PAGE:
In 2003, one of the last Youth Quake gatherings was held in the mountains of Colorado. A nasty flu bug ravaged the crowd of young Friends gathered that week. Along with the sickness, weather at the camp, 7,500 feet above sea level, was bitterly cold — the brutal wind-chill registering a bone-numbing negative 30 degrees for two days. That icy cold penetrated my skin and made it hard for me to do some of the normal outdoor activities I enjoy while in the mountains: walking, seeing, breathing, thinking …
One afternoon, however, it was tolerable enough to venture outside. Along one of the walking trails, I came upon a desolate stretch of hillside. There in the middle, against the gray backdrop, a solitary flower stood in sharp contrast, offering a hint of color among this bed of stones. A single seed had fallen into the ground to die. She gave herself up and, nourished by a little bit of light, a whisper of soil and just enough life-giving water, this little plant had taken root. Against the whipping wind, the shoot stood tall and petals stretched toward the dim sun. Its roots were firm and stable, sinking deeper into what seemed like impenetrable terrain. In a quite unexpected place, life showed up in a stunningly beautiful way. My heart was warmed by that sight and it reminded me that renewal is possible, even in the harshest conditions.
I think of this image when there is talk of revitalization in the church. I have been accused of being a bit of a Pollyanna, but my hopeful optimism is tethered to a sturdy realism about the nature of transformation. I believe in the possibility of a vital, life-changing faith; the necessity of life-giving community; the formation of a band of ministers empowered by Christ to shake the world. I absolutely do.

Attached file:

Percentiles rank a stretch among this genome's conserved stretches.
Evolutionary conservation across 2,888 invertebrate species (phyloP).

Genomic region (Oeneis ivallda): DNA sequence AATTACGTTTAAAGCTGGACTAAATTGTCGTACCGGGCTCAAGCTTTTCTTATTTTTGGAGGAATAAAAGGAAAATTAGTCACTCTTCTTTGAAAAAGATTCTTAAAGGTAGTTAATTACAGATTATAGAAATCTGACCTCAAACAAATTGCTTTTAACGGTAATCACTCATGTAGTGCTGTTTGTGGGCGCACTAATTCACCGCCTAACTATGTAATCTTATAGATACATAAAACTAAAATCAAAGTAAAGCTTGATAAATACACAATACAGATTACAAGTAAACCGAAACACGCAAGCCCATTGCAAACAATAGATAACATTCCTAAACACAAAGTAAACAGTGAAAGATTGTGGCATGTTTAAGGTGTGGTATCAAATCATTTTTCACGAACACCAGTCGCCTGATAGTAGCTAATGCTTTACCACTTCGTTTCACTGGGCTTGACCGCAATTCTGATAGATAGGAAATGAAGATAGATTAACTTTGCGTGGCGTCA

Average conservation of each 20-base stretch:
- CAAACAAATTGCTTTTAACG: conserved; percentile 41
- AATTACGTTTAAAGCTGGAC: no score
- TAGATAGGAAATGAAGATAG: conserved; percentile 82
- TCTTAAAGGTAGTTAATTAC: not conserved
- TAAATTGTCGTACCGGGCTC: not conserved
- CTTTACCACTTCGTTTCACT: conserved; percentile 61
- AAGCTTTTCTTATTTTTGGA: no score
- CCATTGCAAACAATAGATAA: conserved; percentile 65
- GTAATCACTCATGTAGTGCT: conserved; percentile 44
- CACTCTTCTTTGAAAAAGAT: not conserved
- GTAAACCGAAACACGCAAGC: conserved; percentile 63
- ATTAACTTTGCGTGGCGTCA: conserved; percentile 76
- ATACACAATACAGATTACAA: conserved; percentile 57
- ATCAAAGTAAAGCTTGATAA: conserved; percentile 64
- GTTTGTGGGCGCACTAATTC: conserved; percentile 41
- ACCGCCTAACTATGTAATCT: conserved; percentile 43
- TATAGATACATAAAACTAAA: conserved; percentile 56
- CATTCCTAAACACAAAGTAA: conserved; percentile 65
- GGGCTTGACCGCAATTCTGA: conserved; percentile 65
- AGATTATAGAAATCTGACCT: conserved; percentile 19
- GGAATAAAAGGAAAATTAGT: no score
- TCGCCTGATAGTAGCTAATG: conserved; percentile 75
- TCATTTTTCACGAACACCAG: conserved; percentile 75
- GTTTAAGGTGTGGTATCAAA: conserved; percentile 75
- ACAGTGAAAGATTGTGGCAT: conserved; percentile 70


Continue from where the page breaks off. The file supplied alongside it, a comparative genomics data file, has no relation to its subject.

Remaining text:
But I also know this does not come easily. In my little scene from the Rocky Mountains, the landscape was altered when a dying seed broke open and took root. Renewal became visible, however, as a new plant began to sustain itself and learned to thrive despite the challenging circumstances.
Sometimes, as I listen to people talk about revitalization and renewal, it comes with the urgent message that our situation is dire. They say we need to be willing to die — for our cause, our message, our God — if we are serious about change and growth.
This is, of course, true. But we need more than a passionate willingness to die. It must be coupled with an equally passionate tenacity to live in a brand new manner. Roots must carve out space in the rocky terrain. In the face of many challenges and severe conditions, we need creativity and perseverance to find the needed light and water to keep us vital and growing.
And it only takes one to begin the work of renewal … even before conditions are perfect or others are willing.
At the base of the flower in Colorado, a few loose seeds were scattered about. They just lay there, pale and shriveled. I wondered what it would take for one of them — or all of them — to also come to life. Would it be easier for them now that the lone plant had carved up a bit more room into the soil? By now, other flowers may have grown up around her. I expect one day they may even cover the whole mountain.